You should also do a little homework. Research the terminology and credentials. A Psychiatrist is a medical doctor, accredited with an MD, PhD, or PsyD, A Psychologist averages seven years of graduate work on their way to a doctorate. You might find their name credential as MA, MS, MSW, MSC, DMFT, LPsy, and you may see their professional licenses such as LPC or CRC. Familiarize yourself with all the different options. Look over your list and make sure you know as much as you can about what their education degrees are, their licensing, and their specific type of counseling work.

I’m really not sure or which would be best for you. You may not either. And that’s OK. That’s why you’re putting together a list of potential applicants for the job you’re offering. Yes, that’s right. That’s how you should view this. You’re in charge, and you’re putting together potential candidates for the position you’re seeking to fill.

Pick two or three to begin with. It’s your choice who they’ll be. Whether you’ve selected them because of proximity, or insurance coverage, recommendation, or you feel their credentials sound like a good match to your needs.

Go ahead and call the therapists offices for an introductory appointment. Just let them know you’ve never been there before, you’re ready to begin work on yourself and you’re currently seeking a therapist. I would recommend that you are open to saying that you believe you have PTSD, but that you’re open to working with a professional to find out what’s going on and what you can do.

Some offices may call this an interview, some may have you schedule an appointment, some may handle the meeting more casually. That’s Okay as long as you feel comfortable. I don’t know if this is something a doctor charges for. My feeling is it shouldn’t be, but I also believe that to find the right doctor it’s worthwhile for you to make this investment. Some offices may say they charge just to gage your willingness. It may be a way to see if you’re serious. I really don’t know.

At the meeting you have the opportunity to speak a little more to what you want and expect from your therapy. You can be very clear that you do not want to discuss the event that has triggered your PTSD at this time. Listen to what they have to offer and their thoughts on a plan

If a therapist says to you that it’s unacceptable that you not speak about he event, or that it isn’t up to you, or a “we’ll see” humoring kind of line, end the interview. Stand up and say, “Thank you for your time, but I am not interested to hire you,” and leave.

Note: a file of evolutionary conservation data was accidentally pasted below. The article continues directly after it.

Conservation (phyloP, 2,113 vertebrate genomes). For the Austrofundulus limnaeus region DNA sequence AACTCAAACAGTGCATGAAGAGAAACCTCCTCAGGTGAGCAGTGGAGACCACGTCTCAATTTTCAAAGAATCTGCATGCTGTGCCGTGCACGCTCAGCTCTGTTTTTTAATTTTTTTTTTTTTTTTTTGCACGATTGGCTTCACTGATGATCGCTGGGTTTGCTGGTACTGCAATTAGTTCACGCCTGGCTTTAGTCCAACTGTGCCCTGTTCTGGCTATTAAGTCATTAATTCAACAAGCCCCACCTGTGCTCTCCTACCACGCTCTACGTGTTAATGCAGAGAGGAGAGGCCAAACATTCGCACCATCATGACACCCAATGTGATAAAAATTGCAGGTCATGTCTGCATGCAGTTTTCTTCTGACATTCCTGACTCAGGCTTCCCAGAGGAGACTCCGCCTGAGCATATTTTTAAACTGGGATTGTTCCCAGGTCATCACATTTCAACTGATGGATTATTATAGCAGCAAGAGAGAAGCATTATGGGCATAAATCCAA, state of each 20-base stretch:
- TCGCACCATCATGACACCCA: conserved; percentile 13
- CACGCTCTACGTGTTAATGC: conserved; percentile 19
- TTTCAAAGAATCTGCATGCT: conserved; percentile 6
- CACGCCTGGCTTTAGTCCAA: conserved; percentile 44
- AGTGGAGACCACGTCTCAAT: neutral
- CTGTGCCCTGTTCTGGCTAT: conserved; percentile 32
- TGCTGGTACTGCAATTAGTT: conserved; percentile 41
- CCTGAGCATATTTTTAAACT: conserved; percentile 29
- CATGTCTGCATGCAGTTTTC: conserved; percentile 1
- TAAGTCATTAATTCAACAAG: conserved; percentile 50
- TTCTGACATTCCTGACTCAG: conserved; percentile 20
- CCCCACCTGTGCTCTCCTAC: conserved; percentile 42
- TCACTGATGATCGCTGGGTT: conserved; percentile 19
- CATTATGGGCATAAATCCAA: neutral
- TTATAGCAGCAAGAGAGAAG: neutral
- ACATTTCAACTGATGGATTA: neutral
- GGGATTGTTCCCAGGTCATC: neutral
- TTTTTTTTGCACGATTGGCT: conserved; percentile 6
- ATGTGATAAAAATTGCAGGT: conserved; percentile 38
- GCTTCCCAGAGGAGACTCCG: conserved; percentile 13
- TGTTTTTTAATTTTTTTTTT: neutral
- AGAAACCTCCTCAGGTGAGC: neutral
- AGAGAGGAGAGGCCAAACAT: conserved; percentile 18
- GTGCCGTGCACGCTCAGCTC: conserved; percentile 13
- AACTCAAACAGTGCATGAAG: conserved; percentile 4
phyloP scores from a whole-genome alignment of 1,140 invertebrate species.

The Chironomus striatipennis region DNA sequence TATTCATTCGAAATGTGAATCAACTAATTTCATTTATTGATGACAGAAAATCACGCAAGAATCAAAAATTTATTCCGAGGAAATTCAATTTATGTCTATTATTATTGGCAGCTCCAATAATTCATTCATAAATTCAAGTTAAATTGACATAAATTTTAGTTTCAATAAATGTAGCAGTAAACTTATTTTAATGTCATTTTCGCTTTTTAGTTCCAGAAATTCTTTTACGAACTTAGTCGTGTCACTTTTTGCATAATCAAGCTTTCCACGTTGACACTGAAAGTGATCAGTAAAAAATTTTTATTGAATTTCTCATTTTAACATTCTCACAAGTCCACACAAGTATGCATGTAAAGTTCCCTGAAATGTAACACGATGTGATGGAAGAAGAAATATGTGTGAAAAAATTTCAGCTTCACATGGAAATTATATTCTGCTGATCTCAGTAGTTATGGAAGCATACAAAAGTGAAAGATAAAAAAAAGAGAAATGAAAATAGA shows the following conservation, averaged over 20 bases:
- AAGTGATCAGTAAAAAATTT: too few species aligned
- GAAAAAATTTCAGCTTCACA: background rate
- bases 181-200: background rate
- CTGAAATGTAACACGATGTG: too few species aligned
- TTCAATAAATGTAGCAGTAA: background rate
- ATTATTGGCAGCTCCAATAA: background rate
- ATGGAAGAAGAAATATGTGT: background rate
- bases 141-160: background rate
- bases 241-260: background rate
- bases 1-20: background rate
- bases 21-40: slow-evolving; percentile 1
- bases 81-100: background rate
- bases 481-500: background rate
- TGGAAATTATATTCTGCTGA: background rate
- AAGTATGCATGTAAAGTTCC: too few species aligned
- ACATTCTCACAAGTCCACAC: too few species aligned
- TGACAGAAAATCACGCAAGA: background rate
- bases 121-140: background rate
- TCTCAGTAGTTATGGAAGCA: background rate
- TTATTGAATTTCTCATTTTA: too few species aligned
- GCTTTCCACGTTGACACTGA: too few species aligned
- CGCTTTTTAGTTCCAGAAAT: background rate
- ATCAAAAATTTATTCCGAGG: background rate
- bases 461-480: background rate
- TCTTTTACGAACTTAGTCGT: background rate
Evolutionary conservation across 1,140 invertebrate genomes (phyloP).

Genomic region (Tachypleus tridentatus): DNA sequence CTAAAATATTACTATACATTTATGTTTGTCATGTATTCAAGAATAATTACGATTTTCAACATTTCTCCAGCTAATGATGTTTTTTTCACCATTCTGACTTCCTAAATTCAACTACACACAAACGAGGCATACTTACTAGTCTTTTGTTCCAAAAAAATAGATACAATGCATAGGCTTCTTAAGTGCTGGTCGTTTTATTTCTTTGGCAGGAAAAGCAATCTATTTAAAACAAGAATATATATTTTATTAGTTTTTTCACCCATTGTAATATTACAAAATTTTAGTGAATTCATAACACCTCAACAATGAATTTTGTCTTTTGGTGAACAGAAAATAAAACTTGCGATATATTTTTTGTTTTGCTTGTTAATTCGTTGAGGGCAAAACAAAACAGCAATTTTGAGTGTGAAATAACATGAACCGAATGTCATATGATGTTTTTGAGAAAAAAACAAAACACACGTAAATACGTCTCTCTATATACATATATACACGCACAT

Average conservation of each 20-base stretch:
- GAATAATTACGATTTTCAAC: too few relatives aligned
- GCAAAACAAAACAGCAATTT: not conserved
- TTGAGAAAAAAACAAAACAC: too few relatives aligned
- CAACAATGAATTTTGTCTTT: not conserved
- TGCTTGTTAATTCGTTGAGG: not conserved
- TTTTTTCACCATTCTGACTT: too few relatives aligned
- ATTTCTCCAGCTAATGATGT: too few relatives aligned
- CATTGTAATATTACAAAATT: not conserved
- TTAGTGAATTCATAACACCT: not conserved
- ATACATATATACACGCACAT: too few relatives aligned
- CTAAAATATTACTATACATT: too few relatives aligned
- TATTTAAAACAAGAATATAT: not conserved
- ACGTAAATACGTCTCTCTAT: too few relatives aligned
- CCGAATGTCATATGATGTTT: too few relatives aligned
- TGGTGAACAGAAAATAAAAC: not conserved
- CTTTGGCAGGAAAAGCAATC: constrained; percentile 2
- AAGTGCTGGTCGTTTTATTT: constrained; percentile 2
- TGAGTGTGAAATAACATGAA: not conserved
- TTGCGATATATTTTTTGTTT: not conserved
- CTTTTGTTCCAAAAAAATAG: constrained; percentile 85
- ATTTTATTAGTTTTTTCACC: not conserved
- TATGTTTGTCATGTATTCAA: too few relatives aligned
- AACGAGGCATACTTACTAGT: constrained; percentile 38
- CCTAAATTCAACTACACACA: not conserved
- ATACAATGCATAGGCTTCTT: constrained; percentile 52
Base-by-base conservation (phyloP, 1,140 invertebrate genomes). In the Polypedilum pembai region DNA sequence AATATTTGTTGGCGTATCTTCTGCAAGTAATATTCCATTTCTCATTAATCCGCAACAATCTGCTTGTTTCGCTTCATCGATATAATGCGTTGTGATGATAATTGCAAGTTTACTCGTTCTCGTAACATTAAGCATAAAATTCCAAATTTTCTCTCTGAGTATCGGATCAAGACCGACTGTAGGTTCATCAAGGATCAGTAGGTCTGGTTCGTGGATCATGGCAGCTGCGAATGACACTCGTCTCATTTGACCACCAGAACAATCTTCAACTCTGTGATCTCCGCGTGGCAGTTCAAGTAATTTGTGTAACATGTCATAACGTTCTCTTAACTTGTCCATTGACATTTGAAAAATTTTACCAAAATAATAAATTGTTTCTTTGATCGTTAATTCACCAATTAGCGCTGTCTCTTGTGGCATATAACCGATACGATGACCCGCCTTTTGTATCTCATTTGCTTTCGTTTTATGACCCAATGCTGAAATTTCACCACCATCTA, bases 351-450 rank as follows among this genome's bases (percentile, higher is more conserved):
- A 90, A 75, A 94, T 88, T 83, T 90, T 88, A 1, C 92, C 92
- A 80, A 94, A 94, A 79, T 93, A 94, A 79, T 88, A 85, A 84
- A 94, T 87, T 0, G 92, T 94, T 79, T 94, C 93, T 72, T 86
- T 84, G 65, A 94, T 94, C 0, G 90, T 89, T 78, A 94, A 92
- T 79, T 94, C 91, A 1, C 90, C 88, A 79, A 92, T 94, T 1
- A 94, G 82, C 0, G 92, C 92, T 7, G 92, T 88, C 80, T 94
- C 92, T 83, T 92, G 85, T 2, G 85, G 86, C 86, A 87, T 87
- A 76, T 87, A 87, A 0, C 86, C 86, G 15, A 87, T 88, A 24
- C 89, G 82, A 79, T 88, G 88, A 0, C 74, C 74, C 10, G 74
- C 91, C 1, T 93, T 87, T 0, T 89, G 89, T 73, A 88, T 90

It’s important that you choose words that are empowering. If you feel a doctor’s methods are not right for you then take control and end the meeting.

You don’t have to settle. Take your time and conduct interviews. This is all about your comfort level. A list of 4 or 5 names, and 2 interviews may reveal someone to you that you feel you’d like to try to work with, and this may be all it takes for you to feel comfortable and ready. Then again, you could make a very thorough list, do a bunch of research, and conduct several interviews a month for a year before you find a professional therapist that you hire. The process itself is part of the empowerment. This is all up to you. Do whatever you need to and take as much time as you’d like.

Once you’ve chosen a therapist you’re empowerment should continue to grow. Of course some of the work is probably going to be hard, you probably will have times where it’s a struggle. Therefore you’re going to benefit from building a trust in the process and with the doctor. Sometimes you may need to let go and let them guide you. However you should never do anything that feels wrong in your gut. And you should always be mindful that you are in charge. You can always stop. You can always fire the therapist. It’s always your choice.

Your relationship with your therapist is a relationship, just like any other. You have a lot of relationships in your life. Don’t let this one psych you out. Best to you in your journey.

Have you ever been in therapy?

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  • meloncauli profile image

    meloncauli 5 years ago from UK

    Interesting hub. Finding the right therapist is crucial.